Smuggling of rare animals to become a serious crime in Russia

Posted on 24 June 2013    
Portriat of Siberian tiger (Panthera tigris altaica) walking in snow, captive.
© / Edwin Giesbers / WWF
Moscow, Russia -- The Russian State Duma has approved new legislation that introduces tougher punishments for the poaching and trafficking of rare species. When this law comes into force, it will introduce criminal penalties specifically for the smuggling of rare and valuable animals. This category is expected to include species such as the Amur tiger, far-eastern leopard, polar bear, and the snow leopard among others.

Currently, only smugglers caught with shipments worth more than 1 million rubles are prosecuted as criminals. Additionally, Russian legislation does not provide a mechanism to determine the cost of rare animals. This makes it difficult to estimate the cost of some shipments, especially those containing rare animal derivatives, which makes initiating a criminal investigation nearly impossible.

“The new bill will close this gap. Now, regardless of the value and volume, the smuggler caught with parts of a tiger or other valuable species, will be prosecuted by criminal law”, says WWF-Russia’s CEO Igor Chestin.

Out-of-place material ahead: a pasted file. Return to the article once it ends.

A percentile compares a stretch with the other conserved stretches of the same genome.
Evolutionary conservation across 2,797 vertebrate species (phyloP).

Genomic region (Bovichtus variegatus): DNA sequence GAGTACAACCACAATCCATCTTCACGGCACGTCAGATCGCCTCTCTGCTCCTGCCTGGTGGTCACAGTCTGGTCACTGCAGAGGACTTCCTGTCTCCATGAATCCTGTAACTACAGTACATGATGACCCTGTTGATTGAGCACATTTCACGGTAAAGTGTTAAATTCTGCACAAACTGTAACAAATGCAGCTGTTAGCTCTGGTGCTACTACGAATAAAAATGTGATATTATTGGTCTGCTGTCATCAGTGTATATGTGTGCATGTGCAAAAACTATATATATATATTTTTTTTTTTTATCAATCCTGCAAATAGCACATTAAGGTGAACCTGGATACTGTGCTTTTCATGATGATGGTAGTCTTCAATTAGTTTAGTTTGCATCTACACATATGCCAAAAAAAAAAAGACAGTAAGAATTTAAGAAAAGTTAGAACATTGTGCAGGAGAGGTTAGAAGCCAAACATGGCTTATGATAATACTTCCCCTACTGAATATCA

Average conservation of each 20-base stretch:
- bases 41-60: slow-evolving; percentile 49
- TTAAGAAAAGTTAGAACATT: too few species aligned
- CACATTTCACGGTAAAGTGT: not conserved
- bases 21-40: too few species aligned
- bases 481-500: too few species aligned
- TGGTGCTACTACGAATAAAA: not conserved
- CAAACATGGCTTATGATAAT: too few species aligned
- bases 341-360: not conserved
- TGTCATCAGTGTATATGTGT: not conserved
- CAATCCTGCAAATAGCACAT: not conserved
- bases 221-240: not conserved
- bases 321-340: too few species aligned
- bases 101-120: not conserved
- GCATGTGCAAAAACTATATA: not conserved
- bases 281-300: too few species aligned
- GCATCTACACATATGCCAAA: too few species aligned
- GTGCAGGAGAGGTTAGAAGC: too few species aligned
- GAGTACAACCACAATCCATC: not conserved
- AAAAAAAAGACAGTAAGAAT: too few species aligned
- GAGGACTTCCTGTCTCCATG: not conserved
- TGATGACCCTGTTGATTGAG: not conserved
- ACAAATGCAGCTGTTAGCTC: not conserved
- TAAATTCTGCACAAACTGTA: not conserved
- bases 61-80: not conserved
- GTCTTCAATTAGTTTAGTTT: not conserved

The amendments also introduced criminal punishment for storage and transportation of valuable species and considerably increased the responsibility for their poaching. “Thanks to these legal changes, Russia now has a mechanism of combatting the buyers of rare animals and their derivatives. With efficient police involvement, there will be conditions to decrease the demand for the Amur tiger on the internal black market down to zero”, adds Chestin.

WWF Russia has been campaigning for these changes since the early 2000s. Unfortunately, the amendments do not include all of changes proposed by WWF, and do not address existing deficiencies in Russia’s legislation on poaching. WWF hopes these gaps will be closed with future improvements in legislation.
Portriat of Siberian tiger (Panthera tigris altaica) walking in snow, captive.
© / Edwin Giesbers / WWF Enlarge

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